The quarterly national accounts for 2010:Q3 have been released. They show seasonally adjusted real GDP increasing 0.5% quarter over quarter and seasonally adjusted real GNP up 1.1% over the same period. There are also some small upward revisions to the second quarter figures, with the change in real GDP revised from -1.2 percent to -1.0 percent and the change in real GNP revised from -0.3 percent to 0.1 percent. On a year-over-year basis, real GDP was down 0.5 percent in 2010:Q3 and real GNP was down 1.6 percent.
Nominal GDP perhaps matters more for fiscal policy and here the news is also better than we have seen in some time. Nominal GDP was up 0.8 percent in 2010:Q3 and the second quarter figure was revised up from a 0.3 percent decline to a 0.2 percent increase. Nominal GNP was up 1.9 percent in 2010:Q3 and the previous quarter was revised up from a 0.5 percent increase to a 1.9 percent increase. Nominal GDP is down 1 percent year over year while nominal GNP is down 2.3 percent over the same period.
The growth in the third quarter was driven by a strong performance for net exports, with all component of domestic demand contracting.
The quarterly national accounts for 2010:Q2 have been released. They show seasonally adjusted GDP declining 1.2% quarter over quarter and seasonally adjusted GNP down 0.3%. Year over year, real GDP is down 1.8 percent and GNP is down 4.1 percent. Nominal GDP is down 3.6 percent year over year while nominal GNP is down 6.2 percent over the same period.
There were also revisions to the first quarter figures. Seasonally adjusted quarter on quarter growth in GDP was revised down from 2.7 percent to 2.2 percent, while the decline in GNP was revised from 0.5 percent to 1.2 percent.
The CSO today released the Quarterly National Accounts for 2009:Q3. Consistent with other indicators such as a stabilising unemployment rate, the release is consistent with a bottoming out of the economy. Though the year over year patterns still show sharp declines (7.4 percent for GDP and a whopping 11.4 for GNP) the best read we have on what happened during the latest quarter—seasonally adjusted quarter-over-quarter changes—point to stabilisation. GNP was down 1.4 percent on a seasonally adjusted basis over the quarter and GDP was up 0.3 percent. So technically, one could argue that this release confirms commenter John the Optimist’s call in September that Ireland was already out of recession.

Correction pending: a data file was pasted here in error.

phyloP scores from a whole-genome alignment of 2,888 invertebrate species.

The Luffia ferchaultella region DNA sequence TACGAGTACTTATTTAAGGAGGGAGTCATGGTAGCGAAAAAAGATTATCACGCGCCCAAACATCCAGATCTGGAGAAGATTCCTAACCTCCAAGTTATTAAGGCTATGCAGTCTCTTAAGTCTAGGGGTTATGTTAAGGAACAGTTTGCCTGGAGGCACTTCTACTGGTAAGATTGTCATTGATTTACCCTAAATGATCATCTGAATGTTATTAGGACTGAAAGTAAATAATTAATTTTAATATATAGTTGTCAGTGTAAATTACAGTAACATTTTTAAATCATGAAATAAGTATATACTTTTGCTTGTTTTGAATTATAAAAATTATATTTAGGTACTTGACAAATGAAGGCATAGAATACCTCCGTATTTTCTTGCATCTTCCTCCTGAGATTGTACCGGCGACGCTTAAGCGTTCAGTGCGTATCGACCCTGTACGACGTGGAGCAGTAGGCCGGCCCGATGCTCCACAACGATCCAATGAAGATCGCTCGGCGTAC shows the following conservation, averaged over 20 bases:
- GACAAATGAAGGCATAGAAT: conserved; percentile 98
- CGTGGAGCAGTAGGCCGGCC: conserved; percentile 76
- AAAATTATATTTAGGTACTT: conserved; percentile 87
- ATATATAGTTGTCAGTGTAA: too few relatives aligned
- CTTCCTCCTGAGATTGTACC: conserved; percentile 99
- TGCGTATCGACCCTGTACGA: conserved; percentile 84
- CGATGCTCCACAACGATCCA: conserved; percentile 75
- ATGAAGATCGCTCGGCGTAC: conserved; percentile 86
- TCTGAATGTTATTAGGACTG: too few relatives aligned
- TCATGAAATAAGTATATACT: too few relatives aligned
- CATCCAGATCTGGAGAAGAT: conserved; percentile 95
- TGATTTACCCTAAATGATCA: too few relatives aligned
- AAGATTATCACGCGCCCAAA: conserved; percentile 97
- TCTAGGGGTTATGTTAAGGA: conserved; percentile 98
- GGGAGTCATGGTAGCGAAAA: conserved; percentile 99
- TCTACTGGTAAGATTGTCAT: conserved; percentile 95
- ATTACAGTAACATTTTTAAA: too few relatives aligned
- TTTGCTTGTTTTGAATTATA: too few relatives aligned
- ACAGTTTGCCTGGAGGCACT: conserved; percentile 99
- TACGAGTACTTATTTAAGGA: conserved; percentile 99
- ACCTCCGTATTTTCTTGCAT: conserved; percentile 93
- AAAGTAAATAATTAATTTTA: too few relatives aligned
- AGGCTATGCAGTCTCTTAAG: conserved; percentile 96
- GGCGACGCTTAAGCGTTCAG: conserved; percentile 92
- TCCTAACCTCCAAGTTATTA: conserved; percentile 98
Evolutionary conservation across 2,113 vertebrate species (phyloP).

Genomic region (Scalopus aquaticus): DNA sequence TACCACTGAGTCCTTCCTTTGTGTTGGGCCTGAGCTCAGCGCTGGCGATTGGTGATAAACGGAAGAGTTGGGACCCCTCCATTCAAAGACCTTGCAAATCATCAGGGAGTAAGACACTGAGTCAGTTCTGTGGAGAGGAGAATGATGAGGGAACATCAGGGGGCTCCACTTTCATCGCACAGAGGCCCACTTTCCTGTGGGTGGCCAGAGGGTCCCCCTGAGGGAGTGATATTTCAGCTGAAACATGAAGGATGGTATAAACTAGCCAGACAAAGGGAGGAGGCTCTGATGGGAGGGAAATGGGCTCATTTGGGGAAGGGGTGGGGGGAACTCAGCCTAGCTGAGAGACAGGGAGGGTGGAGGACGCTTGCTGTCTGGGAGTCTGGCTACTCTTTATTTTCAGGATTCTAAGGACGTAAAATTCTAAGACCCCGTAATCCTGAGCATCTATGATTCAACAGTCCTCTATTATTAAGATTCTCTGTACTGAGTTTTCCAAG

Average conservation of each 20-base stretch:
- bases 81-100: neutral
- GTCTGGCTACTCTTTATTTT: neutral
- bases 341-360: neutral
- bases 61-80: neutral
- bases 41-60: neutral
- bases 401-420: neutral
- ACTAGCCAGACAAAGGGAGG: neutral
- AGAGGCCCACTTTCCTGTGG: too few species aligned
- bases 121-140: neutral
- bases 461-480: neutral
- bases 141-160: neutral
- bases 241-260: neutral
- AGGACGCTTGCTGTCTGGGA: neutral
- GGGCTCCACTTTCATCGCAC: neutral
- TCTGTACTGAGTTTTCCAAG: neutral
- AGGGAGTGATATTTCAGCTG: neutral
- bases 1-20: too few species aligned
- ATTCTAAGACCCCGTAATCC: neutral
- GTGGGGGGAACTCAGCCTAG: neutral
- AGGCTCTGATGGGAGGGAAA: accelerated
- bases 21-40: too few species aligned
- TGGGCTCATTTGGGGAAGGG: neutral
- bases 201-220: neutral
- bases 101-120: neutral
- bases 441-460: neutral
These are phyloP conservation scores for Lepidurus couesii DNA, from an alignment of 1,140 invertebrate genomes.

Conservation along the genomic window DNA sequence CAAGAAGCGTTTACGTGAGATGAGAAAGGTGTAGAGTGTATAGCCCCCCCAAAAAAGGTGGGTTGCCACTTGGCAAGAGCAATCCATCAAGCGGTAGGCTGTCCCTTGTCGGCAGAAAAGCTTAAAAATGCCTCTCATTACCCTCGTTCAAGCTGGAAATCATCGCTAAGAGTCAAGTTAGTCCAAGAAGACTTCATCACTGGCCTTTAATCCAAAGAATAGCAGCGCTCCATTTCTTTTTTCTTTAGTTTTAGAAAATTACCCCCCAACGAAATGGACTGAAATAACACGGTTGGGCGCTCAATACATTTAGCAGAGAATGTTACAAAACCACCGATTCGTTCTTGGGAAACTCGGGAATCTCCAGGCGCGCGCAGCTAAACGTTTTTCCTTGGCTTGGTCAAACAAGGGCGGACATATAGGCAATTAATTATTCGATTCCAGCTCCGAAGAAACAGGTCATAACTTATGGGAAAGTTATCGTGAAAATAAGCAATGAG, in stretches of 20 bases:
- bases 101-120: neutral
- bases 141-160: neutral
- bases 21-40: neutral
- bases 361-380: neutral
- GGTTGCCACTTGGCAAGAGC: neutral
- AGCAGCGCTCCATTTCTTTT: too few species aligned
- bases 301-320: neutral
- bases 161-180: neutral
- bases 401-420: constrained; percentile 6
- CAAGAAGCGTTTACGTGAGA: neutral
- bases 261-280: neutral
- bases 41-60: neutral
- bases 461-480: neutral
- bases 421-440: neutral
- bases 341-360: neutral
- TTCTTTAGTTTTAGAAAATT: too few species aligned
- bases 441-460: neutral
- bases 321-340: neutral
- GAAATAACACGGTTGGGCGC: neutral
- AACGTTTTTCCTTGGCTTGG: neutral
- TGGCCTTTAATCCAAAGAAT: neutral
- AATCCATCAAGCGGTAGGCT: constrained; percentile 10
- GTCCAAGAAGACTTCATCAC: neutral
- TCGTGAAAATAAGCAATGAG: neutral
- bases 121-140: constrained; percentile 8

There are, of course, caveats to this. The seasonal factors are based on limited data and so not particularly reliable. And the increase in GDP occurred despite declines in consumption, investment, government spending and exports (this was offset by the decline in imports). But still, one has to welcome anything that looks like good news.
How do these figures square up with the government’s projections in the budget? One point to note is that the bottoming out means that next year won’t have the same negative carry-over that this year did. In other words, if quarterly GDP remains flat at its 2009:Q3 level up to the end of 2010, then the year average for 2010 will be essentially the same as the year average for 2009. This assumption also implies a year-over-year projection for GDP in 2009 of minus 6.8 percent.
Against this background, one could argue that the budget’s projection of a 1.3 percent decline in GDP next year is perhaps too negative. Alternatively, with €4 billion of fiscal adjustment to be applied and a banking system that will still be restricting credit, perhaps the government have it about right.